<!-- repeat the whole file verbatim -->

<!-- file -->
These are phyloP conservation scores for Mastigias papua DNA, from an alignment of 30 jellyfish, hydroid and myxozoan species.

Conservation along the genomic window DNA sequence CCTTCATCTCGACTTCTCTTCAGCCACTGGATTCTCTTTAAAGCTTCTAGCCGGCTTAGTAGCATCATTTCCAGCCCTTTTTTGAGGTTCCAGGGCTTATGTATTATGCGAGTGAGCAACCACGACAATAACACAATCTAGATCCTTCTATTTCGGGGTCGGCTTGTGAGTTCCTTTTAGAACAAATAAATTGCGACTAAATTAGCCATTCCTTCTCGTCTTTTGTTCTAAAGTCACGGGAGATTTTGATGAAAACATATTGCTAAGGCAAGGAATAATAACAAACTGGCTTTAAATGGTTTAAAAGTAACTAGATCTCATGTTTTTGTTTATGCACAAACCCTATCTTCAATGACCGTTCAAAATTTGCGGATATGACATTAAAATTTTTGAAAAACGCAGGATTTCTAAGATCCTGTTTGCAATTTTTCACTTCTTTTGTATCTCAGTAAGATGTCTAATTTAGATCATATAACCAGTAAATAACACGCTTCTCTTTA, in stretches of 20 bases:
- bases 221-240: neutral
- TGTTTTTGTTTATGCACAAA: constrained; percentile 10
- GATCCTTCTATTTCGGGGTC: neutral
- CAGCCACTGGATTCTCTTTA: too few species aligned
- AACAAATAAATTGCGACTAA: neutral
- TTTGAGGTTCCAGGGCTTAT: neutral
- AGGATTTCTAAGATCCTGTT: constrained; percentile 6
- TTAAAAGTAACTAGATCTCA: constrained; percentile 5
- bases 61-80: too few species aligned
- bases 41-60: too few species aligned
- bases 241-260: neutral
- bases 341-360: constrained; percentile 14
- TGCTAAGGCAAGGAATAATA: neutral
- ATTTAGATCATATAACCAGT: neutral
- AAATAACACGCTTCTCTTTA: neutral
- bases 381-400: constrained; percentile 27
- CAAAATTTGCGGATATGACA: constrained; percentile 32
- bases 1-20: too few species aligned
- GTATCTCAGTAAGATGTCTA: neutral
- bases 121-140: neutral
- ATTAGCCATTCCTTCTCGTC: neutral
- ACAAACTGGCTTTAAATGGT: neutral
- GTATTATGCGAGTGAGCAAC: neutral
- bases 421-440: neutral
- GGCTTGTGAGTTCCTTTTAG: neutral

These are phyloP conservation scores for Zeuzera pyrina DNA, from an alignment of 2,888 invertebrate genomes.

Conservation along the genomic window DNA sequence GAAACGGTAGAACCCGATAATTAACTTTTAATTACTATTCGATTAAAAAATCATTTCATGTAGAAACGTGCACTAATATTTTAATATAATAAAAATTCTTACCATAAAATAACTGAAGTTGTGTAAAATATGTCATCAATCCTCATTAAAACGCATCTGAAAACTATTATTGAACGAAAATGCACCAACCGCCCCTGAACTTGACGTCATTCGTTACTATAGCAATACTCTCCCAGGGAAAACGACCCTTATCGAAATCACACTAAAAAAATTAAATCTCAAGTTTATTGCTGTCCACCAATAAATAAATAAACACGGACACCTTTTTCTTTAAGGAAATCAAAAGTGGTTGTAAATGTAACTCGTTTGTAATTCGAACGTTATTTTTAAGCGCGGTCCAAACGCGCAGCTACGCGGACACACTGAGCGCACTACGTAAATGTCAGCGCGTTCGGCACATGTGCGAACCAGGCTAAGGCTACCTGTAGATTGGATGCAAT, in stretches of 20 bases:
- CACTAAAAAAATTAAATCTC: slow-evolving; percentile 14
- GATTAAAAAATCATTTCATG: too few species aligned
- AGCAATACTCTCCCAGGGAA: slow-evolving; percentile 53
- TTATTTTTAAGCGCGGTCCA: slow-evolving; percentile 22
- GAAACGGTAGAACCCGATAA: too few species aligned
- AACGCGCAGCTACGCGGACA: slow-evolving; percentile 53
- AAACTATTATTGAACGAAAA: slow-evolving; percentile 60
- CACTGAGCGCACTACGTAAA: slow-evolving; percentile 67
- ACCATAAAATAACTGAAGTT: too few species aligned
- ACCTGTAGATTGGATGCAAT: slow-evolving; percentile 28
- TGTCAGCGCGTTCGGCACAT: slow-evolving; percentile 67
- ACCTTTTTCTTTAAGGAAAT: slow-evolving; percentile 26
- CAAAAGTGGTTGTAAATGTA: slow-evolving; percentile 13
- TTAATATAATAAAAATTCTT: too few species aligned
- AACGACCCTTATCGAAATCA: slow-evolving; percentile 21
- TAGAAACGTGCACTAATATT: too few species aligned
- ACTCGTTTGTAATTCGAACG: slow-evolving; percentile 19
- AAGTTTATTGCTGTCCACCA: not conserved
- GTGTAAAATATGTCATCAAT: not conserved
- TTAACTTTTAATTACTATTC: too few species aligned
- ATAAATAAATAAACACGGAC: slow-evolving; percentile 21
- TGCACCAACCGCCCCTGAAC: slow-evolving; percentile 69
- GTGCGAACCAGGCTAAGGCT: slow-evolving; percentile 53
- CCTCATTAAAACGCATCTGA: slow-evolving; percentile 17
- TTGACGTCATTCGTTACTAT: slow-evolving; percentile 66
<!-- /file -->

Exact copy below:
These are phyloP conservation scores for Mastigias papua DNA, from an alignment of 30 jellyfish, hydroid and myxozoan species.

Conservation along the genomic window DNA sequence CCTTCATCTCGACTTCTCTTCAGCCACTGGATTCTCTTTAAAGCTTCTAGCCGGCTTAGTAGCATCATTTCCAGCCCTTTTTTGAGGTTCCAGGGCTTATGTATTATGCGAGTGAGCAACCACGACAATAACACAATCTAGATCCTTCTATTTCGGGGTCGGCTTGTGAGTTCCTTTTAGAACAAATAAATTGCGACTAAATTAGCCATTCCTTCTCGTCTTTTGTTCTAAAGTCACGGGAGATTTTGATGAAAACATATTGCTAAGGCAAGGAATAATAACAAACTGGCTTTAAATGGTTTAAAAGTAACTAGATCTCATGTTTTTGTTTATGCACAAACCCTATCTTCAATGACCGTTCAAAATTTGCGGATATGACATTAAAATTTTTGAAAAACGCAGGATTTCTAAGATCCTGTTTGCAATTTTTCACTTCTTTTGTATCTCAGTAAGATGTCTAATTTAGATCATATAACCAGTAAATAACACGCTTCTCTTTA, in stretches of 20 bases:
- bases 221-240: neutral
- TGTTTTTGTTTATGCACAAA: constrained; percentile 10
- GATCCTTCTATTTCGGGGTC: neutral
- CAGCCACTGGATTCTCTTTA: too few species aligned
- AACAAATAAATTGCGACTAA: neutral
- TTTGAGGTTCCAGGGCTTAT: neutral
- AGGATTTCTAAGATCCTGTT: constrained; percentile 6
- TTAAAAGTAACTAGATCTCA: constrained; percentile 5
- bases 61-80: too few species aligned
- bases 41-60: too few species aligned
- bases 241-260: neutral
- bases 341-360: constrained; percentile 14
- TGCTAAGGCAAGGAATAATA: neutral
- ATTTAGATCATATAACCAGT: neutral
- AAATAACACGCTTCTCTTTA: neutral
- bases 381-400: constrained; percentile 27
- CAAAATTTGCGGATATGACA: constrained; percentile 32
- bases 1-20: too few species aligned
- GTATCTCAGTAAGATGTCTA: neutral
- bases 121-140: neutral
- ATTAGCCATTCCTTCTCGTC: neutral
- ACAAACTGGCTTTAAATGGT: neutral
- GTATTATGCGAGTGAGCAAC: neutral
- bases 421-440: neutral
- GGCTTGTGAGTTCCTTTTAG: neutral

These are phyloP conservation scores for Zeuzera pyrina DNA, from an alignment of 2,888 invertebrate genomes.

Conservation along the genomic window DNA sequence GAAACGGTAGAACCCGATAATTAACTTTTAATTACTATTCGATTAAAAAATCATTTCATGTAGAAACGTGCACTAATATTTTAATATAATAAAAATTCTTACCATAAAATAACTGAAGTTGTGTAAAATATGTCATCAATCCTCATTAAAACGCATCTGAAAACTATTATTGAACGAAAATGCACCAACCGCCCCTGAACTTGACGTCATTCGTTACTATAGCAATACTCTCCCAGGGAAAACGACCCTTATCGAAATCACACTAAAAAAATTAAATCTCAAGTTTATTGCTGTCCACCAATAAATAAATAAACACGGACACCTTTTTCTTTAAGGAAATCAAAAGTGGTTGTAAATGTAACTCGTTTGTAATTCGAACGTTATTTTTAAGCGCGGTCCAAACGCGCAGCTACGCGGACACACTGAGCGCACTACGTAAATGTCAGCGCGTTCGGCACATGTGCGAACCAGGCTAAGGCTACCTGTAGATTGGATGCAAT, in stretches of 20 bases:
- CACTAAAAAAATTAAATCTC: slow-evolving; percentile 14
- GATTAAAAAATCATTTCATG: too few species aligned
- AGCAATACTCTCCCAGGGAA: slow-evolving; percentile 53
- TTATTTTTAAGCGCGGTCCA: slow-evolving; percentile 22
- GAAACGGTAGAACCCGATAA: too few species aligned
- AACGCGCAGCTACGCGGACA: slow-evolving; percentile 53
- AAACTATTATTGAACGAAAA: slow-evolving; percentile 60
- CACTGAGCGCACTACGTAAA: slow-evolving; percentile 67
- ACCATAAAATAACTGAAGTT: too few species aligned
- ACCTGTAGATTGGATGCAAT: slow-evolving; percentile 28
- TGTCAGCGCGTTCGGCACAT: slow-evolving; percentile 67
- ACCTTTTTCTTTAAGGAAAT: slow-evolving; percentile 26
- CAAAAGTGGTTGTAAATGTA: slow-evolving; percentile 13
- TTAATATAATAAAAATTCTT: too few species aligned
- AACGACCCTTATCGAAATCA: slow-evolving; percentile 21
- TAGAAACGTGCACTAATATT: too few species aligned
- ACTCGTTTGTAATTCGAACG: slow-evolving; percentile 19
- AAGTTTATTGCTGTCCACCA: not conserved
- GTGTAAAATATGTCATCAAT: not conserved
- TTAACTTTTAATTACTATTC: too few species aligned
- ATAAATAAATAAACACGGAC: slow-evolving; percentile 21
- TGCACCAACCGCCCCTGAAC: slow-evolving; percentile 69
- GTGCGAACCAGGCTAAGGCT: slow-evolving; percentile 53
- CCTCATTAAAACGCATCTGA: slow-evolving; percentile 17
- TTGACGTCATTCGTTACTAT: slow-evolving; percentile 66